While many Americans were rockin’ “around the clock” as President Eisenhower led the nation in its tenth year into the Cold War, a 42-year-old woman in Montgomery, Alabama landed herself in a pivotal moment in history by refusing to give up her seat on a Cleveland Avenue bus on December 1, 1955. Rosa Parks’ refusal to move from her seat for white passengers resulted in her arrest, which sparked the energy behind the 381-day Montgomery Bus Boycott. This boycott ended in 1956 when the U.S. Supreme Court ruled that bus segregation was unconstitutional.
Rosa Parks is world-known for this one bold act, but many trace her activist nature further back, even to her childhood days when she refused to put up with racism and physical abuse. At 19, she was married to a member of the National Association for the Advancement of Colored People (NAACP), and she was a member by 1943. Decades before the #metoo movement, Parks was also involved in pushing for criminal justice in sexual assault cases in the ‘40s, including the abduction and assault of Recy Taylor, an incident that was recently featured in a 2017 film.
As it became increasingly difficult for them to live in the South after her arrest, Parks and her husband eventually moved to Hampton, Virginia, and soon after Detroit, Michigan in 1957. She had a challenging time finding work and routinely received death threats. Even after the move north, she continued to participate in movements that she cared about including fair education, job discrimination and affordable housing. Eventually, U.S Representative John Conyers Jr. hired her as his secretary. She worked with him until she retired in 1988. Alongside her day-job duties, Parks collaborated with the League of Revolutionary Black Voters, the black power movement, organized for freedom of political prisoners, co-founded the Rosa L. Parks Scholarship Foundation and served on the Board of Advocates of Planned Parenthood.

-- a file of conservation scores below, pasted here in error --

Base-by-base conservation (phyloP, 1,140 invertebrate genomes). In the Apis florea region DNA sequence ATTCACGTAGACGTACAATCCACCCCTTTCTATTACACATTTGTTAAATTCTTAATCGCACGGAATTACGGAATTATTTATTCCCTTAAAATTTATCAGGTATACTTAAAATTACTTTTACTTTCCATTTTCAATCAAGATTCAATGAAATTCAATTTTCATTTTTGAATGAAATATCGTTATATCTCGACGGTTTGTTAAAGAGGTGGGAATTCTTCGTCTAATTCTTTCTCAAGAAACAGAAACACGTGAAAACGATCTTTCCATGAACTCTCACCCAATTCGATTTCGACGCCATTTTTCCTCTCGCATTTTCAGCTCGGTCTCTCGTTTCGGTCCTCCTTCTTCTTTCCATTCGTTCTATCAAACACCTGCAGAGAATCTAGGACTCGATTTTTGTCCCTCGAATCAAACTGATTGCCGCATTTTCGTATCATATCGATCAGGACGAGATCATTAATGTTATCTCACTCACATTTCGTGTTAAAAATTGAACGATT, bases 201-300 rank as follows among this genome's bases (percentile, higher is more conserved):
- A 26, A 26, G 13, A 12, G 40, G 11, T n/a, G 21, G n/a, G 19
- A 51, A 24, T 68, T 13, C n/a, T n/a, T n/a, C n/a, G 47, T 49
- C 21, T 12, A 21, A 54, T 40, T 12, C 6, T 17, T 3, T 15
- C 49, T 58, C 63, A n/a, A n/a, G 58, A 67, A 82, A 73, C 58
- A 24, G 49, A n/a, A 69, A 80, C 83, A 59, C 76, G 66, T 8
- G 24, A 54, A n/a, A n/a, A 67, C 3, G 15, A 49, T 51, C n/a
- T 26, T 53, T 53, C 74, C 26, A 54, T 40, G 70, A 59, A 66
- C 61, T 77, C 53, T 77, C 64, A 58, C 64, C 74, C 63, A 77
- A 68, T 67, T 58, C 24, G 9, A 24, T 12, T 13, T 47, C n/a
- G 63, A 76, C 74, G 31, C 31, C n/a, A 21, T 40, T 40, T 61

Even after retiring she kept busy and wrote two books, Rosa Parks: My Story and Quiet Strength. Parks died in 2005 and was the first woman and the second black person to lie in honor in the U.S. Capitol Rotunda. In total, she was honored in four services in Alabama, Washington D.C. and Michigan. U.S. flags were flown at half-mast and over 50,000 people attended her viewing.
As a young girl frustratingly navigating Jim Crow laws, it is doubtful that Rosa Parks ever imagined herself as “The Mother of the Freedom Movement.” But through a bit of quiet stubbornness, unwavering persistence and a bit of historical serendipity, she landed herself a leading role in the ongoing civil rights movement.
Happy birthday, Rosa Parks!
(February 4, 1913 – October 24, 2005)